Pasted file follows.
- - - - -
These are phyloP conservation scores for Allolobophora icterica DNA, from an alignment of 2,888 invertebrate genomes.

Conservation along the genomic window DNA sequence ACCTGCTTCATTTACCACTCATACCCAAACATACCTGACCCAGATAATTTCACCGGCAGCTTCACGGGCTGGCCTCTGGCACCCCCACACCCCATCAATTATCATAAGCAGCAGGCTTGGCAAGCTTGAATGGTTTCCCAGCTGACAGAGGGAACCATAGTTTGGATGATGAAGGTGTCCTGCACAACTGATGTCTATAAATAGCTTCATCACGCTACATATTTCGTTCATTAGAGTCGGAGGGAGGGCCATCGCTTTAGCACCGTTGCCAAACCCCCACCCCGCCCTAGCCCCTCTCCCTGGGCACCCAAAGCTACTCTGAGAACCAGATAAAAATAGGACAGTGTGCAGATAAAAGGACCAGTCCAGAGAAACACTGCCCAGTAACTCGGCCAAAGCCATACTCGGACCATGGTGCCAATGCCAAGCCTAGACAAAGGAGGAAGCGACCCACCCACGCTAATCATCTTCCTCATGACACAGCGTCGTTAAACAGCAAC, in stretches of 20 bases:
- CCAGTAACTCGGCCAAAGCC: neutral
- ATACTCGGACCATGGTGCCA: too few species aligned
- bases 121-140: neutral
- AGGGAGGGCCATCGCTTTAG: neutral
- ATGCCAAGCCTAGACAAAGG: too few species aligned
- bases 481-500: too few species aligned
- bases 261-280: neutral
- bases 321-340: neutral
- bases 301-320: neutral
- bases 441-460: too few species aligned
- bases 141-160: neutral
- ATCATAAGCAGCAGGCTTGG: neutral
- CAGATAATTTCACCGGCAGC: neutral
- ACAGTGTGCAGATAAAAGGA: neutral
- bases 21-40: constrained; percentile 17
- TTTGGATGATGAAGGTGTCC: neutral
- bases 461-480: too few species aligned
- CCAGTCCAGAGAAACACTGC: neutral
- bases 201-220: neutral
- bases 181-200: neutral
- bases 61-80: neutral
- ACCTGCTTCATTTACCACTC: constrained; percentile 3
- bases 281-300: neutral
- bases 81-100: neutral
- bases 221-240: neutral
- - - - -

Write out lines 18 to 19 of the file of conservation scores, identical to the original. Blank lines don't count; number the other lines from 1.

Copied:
- TTTGGATGATGAAGGTGTCC: neutral
- bases 461-480: too few species aligned